float32_t * pDst, uint32_t blockSize) {

  // Calculate memory block size for 4 x lanes of float32_t data
  const int blkSize_F32 = 4 * sizeof(float32_t);

  // Calculate how many loop iterations are required:
  //    size of array / size of 4 data items
  int blkCnt = blockSize / blkSize_F32;

  // Create source and destination vectors, configured for 4 lanes of float32_t data
  float32x4_t vecA, vecB, vecDst;

  // Main loop
  while (blkCnt > 0U) {
    // Load source vectors with data from the input arrays
    vecA = vldrwq_f32(pSrcA);
    vecB = vldrwq_f32(pSrcB);

    // Perform vector multiplication
    vecDst = vmulq_f32(vecA, vecB);

    // Store the result vector into the destination array
    vstrwq_f32(pDst,  vecDst);

    // Decrement the loop count

    // Advance source and destination pointer addresses by the size of 4 data elements
    pSrcA += blkSize_F32;
    pSrcB += blkSize_F32;
    pDst += blkSize_F32;

int main() {
  // Setup data in input arrays
  float32_t A_src[] = {1.1, 7.9, 8.2, 2.1, 5.3, 2.2, 3.1, 6.9};
  float32_t B_src[] = {7.2, 2.7, 9.9, 8.2, 1.3, 1.1, 6.9, 2.4};

  // Call the multiplication function
  my_mult_f32_intr(&A_src[0], &B_src[0], &A_src[0], sizeof(A_src));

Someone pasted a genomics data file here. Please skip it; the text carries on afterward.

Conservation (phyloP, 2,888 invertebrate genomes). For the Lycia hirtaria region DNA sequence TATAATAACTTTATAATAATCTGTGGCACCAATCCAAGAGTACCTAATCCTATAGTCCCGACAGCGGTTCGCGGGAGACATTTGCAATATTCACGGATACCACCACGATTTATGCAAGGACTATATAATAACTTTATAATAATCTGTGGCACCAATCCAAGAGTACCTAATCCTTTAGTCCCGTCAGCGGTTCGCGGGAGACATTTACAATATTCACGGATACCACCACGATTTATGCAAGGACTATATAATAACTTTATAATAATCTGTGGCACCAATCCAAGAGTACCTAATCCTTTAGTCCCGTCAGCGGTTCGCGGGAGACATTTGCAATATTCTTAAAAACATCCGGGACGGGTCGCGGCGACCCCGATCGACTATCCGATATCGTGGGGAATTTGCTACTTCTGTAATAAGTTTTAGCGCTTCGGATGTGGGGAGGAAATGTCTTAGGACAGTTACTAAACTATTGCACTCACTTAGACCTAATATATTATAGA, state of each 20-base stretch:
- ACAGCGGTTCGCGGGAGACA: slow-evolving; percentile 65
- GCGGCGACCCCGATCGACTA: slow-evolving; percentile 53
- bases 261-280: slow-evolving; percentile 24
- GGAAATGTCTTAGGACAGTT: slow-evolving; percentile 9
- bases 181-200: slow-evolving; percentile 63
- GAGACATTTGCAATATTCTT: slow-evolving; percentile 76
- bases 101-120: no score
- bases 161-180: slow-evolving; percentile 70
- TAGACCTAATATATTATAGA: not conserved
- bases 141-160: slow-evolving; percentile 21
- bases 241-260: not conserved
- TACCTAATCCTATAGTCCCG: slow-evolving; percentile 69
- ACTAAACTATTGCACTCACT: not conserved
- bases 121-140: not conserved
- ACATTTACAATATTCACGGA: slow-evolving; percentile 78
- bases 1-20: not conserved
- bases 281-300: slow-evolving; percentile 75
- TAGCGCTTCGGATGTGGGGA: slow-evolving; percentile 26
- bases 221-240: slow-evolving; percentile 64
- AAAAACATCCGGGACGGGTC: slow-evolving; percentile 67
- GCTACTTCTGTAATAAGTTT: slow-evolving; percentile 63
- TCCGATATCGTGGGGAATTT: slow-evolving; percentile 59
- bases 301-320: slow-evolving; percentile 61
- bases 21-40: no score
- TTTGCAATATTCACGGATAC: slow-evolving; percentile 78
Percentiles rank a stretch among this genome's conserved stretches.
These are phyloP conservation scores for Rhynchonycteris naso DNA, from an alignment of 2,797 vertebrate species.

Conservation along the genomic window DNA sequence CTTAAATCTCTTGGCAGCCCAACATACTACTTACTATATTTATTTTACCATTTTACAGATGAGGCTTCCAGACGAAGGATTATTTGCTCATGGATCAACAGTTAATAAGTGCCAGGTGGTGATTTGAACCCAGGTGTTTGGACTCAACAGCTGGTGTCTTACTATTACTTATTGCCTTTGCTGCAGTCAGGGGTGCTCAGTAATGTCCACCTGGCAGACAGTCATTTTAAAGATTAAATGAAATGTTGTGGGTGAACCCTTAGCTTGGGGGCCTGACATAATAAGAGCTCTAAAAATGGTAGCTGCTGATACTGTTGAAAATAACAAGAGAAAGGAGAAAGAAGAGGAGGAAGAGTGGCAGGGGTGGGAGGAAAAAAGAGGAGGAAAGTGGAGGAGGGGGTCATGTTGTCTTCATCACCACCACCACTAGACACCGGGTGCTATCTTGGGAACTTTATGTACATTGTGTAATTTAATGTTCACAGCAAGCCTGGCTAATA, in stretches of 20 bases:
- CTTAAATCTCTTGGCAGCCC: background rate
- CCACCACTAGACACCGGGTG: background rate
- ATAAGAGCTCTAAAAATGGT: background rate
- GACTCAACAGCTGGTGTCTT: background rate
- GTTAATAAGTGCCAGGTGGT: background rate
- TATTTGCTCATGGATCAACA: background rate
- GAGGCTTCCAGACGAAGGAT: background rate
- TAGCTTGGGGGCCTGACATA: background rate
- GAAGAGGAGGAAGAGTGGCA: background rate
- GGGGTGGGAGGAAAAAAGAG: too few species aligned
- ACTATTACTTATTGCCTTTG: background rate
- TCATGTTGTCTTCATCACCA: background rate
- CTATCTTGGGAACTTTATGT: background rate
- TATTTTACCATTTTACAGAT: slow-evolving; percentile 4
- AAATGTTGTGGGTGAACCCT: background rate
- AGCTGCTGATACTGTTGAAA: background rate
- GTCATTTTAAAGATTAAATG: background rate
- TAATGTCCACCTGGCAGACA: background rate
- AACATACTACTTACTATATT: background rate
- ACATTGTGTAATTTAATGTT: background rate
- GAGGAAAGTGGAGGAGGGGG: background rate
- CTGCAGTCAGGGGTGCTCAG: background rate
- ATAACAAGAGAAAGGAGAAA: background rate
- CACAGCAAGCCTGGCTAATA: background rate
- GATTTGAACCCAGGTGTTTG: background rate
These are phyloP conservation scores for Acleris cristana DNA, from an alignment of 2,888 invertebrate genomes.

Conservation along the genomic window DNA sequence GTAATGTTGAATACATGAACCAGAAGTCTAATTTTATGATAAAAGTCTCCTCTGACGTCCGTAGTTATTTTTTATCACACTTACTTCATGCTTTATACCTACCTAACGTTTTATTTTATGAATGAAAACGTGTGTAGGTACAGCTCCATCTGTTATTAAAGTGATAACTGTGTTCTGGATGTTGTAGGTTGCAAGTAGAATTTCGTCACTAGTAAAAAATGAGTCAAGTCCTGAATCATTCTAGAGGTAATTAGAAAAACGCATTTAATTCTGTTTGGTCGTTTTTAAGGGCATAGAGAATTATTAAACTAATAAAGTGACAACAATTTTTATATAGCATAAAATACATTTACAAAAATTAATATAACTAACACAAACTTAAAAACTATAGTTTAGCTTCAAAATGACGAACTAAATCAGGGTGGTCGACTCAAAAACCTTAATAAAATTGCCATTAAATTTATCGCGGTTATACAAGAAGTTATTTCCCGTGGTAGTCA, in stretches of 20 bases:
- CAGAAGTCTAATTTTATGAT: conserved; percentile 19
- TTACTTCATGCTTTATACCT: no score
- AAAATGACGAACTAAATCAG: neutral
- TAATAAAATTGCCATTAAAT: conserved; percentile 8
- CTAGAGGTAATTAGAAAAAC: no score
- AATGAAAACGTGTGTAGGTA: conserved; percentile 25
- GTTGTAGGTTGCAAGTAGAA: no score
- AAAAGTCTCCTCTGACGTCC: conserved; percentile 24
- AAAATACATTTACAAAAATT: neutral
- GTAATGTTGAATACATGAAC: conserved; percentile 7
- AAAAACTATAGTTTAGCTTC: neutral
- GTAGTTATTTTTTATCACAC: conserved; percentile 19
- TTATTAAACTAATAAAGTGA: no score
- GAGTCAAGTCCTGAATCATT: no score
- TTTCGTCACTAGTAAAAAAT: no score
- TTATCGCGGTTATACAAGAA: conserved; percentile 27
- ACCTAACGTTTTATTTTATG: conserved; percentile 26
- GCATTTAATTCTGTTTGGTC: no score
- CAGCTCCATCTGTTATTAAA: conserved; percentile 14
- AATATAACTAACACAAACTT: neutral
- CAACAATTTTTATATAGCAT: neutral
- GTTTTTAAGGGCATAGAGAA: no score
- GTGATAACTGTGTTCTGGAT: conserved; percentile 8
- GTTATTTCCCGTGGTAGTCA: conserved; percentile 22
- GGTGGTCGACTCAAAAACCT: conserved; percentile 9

return 0;

The following table shows some additional information about the intrinsics that are used:

Intrinsic Description
vldrwq_f32 Loads consecutive elements from memory into a destination vector register.
vmulq_f32 Multiplies the value of the elements in the first source vector register by the respective elements in the second source vector register. The result is then written to the destination vector register.
vstrwq_f32 Stores consecutive elements to memory from a vector register.

You can compile this code with Arm Compiler 6 as follows:

armclang -target arm-arm-none-eabi -march=armv8.1-m.main+mve.fp+fp.dp 
            -Ofast  -S my_mult_f32_intr.c

In this example, using the -S option means that the compiler outputs the disassembly of the compiled code to the file my_mult_f32_intr.s.

Examining the my_mult_f32_intr.s file shows the instructions that the compiler has generated:

.LBB0_1:                                @ =>This Inner Loop Header: Depth=1
        vldrw.u32       q0, [r1]
        vldrw.u32       q1, [r0]
        adds            r1, #64
        adds            r0, #64
        vmul.f32        q0, q1, q0
        vstrw.32        q0, [r2]
        adds            r2, #64
        le              lr, .LBB0_1

Here we can see that:

  • The vldrwq_f32 intrinsics compile to vldrw.u32 instructions.
  • The vmulq_f32 intrinsic compiles to a vmul.f32 instruction.
  • The vstrwq_f32 intrinsic compiles to a vstrw.32 instruction.